Leroy Jenkins | Theater Critic's Choice | Chicago Reader

Leroy Jenkins 

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LEROY JENKINS

Leroy Jenkins has played the violin for 60 years, and in his music--particularly his unaccompanied performances, such as the one this Wednesday--you can hear that lifetime of practice. His utter absorption of the rules of his instrument allows him to break them with authority, augmenting classical techniques with creaks, scratches, sobs, and squeals. When he pulls a hollow, lanky tone from the G string, it expresses deep wisdom and emotion--which more than justifies any unorthodox method of drawing horsehair over catgut. Born in Chicago in 1932 and educated in Walter Dyett's legendary DuSable High music program, Jenkins joined the fledgling AACM in the mid-60s; at the end of the decade he rode the avant-garde's second wave to Paris and then New York. He participated in what remains one of the greatest AACM recordings ever, the long-out-of-print Creative Construction Company, and in 1971 cofounded the Revolutionary Ensemble, still the very model of a cooperative improvising trio. He's the only modern player to successfully combine the two original schools of jazz violin--the raucous swing and rough tone established in the 20s by Joe Venuti and the lilting, refined pyrotechnics Stephane Grappelli introduced a decade later--even though he works in idioms very different from either of them. I saw Jenkins perform solo in Chicago a couple years ago, and then caught him in '99 as part of the trio Equal Interest, whose eponymously titled new album is the most recent document of his work; at both gigs he showed how well his music has aged. Grounding his lines in simple, straightforward rhythms, he taps the violin's ancient history as a folk instrument, and an hour of his solo playing can seem to rush by in half the time. His improvisations, unfettered by harmonic or formal constraints, generate their own idiosyncratic chord schemes and free-flowing stanzas, at once unfamiliar and perfectly comprehensible--and when he pauses to polish a melodic nugget, it takes on a satiny gleam. Wednesday, 8 PM, HotHouse, 31 E. Balbo; 312-362-9707.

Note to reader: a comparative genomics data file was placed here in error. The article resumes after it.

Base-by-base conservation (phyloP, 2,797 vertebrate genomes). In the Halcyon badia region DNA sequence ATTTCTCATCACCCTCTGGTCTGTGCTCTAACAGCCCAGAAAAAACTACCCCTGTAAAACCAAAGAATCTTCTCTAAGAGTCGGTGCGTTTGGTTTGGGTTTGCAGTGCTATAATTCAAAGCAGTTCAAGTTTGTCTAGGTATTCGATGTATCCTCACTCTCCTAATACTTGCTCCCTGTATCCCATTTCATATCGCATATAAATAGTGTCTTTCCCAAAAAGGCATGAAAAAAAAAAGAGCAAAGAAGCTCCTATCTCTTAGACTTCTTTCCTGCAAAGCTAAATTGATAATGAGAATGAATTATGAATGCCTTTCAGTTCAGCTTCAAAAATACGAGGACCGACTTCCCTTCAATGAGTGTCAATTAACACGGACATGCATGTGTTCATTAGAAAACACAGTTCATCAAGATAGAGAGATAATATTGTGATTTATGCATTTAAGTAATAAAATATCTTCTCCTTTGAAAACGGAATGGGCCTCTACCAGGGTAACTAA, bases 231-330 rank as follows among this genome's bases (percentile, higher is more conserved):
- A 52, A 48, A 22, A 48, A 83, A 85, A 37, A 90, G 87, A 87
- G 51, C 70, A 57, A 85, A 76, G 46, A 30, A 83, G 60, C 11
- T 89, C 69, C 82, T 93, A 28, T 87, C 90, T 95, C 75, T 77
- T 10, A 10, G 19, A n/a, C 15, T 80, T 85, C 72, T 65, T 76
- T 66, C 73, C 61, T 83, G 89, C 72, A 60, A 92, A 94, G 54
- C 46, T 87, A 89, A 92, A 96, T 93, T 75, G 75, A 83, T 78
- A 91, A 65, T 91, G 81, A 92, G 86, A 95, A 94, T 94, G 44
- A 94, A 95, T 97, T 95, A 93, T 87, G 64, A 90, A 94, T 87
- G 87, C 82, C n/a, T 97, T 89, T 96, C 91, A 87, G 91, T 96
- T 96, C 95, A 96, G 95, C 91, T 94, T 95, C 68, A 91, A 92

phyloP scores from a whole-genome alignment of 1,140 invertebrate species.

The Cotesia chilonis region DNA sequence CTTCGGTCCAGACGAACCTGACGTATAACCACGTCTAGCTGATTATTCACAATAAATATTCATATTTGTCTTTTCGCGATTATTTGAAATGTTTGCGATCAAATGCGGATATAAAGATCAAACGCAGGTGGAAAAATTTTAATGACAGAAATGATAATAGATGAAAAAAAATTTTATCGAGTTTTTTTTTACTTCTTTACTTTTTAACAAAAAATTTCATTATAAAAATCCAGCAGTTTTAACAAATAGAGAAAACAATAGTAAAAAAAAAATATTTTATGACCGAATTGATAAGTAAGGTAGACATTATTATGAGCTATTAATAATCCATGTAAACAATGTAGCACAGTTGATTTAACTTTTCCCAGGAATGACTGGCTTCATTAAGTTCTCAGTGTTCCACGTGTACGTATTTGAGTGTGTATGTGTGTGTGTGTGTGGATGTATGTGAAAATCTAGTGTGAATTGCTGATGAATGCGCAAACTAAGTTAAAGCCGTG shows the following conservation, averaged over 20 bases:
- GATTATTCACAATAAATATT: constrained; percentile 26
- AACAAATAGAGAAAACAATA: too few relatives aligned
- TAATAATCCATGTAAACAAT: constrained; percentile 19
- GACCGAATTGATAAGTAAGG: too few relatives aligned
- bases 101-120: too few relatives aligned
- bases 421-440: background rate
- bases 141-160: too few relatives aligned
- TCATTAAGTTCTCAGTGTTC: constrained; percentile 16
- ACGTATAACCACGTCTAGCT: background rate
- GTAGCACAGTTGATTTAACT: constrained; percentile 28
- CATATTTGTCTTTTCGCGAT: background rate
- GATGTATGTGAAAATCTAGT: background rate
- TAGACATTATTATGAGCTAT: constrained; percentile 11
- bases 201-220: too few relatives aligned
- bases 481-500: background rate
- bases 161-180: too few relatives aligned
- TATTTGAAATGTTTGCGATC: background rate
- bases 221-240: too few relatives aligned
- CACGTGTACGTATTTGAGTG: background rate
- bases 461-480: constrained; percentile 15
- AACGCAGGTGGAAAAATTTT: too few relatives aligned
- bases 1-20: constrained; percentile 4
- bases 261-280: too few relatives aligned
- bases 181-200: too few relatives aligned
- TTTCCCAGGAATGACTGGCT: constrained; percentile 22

Neil Tesser

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